Efforts are underway to elevate the UNESCO status of the Cappadocia region, which has already possessed a place in the world heritage list, with its geopark.
In 1985, the Cappadocia region, renowned for its natural formations, underground and aboveground cities, as well as its fairy chimneys, earned a place on the UNESCO World Heritage List. Now, there is a concerted effort to broaden its recognition by seeking UNESCO Global Geopark status,a designation that encompasses both its existing World Heritage and potential new geological status.
“The UNESCO designations consist of three tiers: World heritage sites, biosphere reserve areas and geopark areas. There are very few places worldwide that hold all three of these distinctions at the same time,” academic Ahmet Serdar Aykaç told the İhlas News Agency.
Reminding that the Cappadocia Geopark Project commenced three years ago, Aykaç said that in 2022, the Global Geoparks Network identified the world’s 100 most important geosites, with Cappadocia and Pamukkale from Türkiye making the list.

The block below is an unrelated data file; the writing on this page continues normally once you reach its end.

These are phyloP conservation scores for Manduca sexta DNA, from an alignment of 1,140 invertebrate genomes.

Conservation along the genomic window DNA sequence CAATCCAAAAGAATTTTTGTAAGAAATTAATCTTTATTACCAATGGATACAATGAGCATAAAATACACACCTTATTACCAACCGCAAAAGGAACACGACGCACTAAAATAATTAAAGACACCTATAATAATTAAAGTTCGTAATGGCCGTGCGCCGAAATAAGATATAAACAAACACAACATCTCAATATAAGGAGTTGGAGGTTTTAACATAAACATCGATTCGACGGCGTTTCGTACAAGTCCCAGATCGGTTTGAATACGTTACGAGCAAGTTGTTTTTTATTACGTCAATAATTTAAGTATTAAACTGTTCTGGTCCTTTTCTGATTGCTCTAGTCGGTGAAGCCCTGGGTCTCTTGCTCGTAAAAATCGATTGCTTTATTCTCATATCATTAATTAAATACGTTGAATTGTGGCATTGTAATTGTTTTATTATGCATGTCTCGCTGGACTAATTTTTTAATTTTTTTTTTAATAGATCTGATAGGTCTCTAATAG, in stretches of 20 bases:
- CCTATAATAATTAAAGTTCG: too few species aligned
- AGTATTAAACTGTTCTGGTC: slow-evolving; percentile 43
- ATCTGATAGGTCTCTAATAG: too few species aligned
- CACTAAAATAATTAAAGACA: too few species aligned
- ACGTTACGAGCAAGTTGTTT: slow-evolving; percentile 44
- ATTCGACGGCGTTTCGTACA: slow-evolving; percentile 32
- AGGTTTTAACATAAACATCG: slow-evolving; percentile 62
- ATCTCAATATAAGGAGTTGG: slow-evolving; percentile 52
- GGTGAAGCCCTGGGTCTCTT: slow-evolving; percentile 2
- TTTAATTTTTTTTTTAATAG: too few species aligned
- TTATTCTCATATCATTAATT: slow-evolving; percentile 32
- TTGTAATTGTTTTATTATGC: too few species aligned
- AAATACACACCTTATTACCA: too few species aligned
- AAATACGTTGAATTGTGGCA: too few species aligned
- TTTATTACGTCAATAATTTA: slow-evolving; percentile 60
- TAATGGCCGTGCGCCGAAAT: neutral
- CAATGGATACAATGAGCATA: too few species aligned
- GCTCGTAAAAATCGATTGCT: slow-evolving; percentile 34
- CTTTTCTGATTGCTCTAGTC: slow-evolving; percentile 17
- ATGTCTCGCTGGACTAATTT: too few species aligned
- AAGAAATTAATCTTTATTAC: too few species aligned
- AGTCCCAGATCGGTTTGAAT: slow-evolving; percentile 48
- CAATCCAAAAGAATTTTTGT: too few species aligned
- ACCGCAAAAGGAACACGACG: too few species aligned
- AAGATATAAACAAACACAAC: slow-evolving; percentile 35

“Upon the completion of the Geopark project, if Cappadocia attains UNESCO Global Geopark status, it will indeed establish itself as an exceedingly rare and valuable site, simultaneously holding two UNESCO designations,” he added.
Geoparks prioritize the preservation of a region’s natural resources and values while simultaneously emphasizing sustainable development, he said.
“In this regard, geoparks make a significant contribution to education, culture, science, and the socio-economic structure of their respective regions,” Aykaç noted.
“Additionally, the geopark should lead to the promotion of tourism across the entire province of Nevşehir. Visitors to geoparks are individuals with a special interest in geosites and geotourism. Therefore, it represents a niche tourism sector. Given its nature, this type of tourism generally attracts individuals with a higher economic and educational background who hold deep respect for nature and the culture of the region.”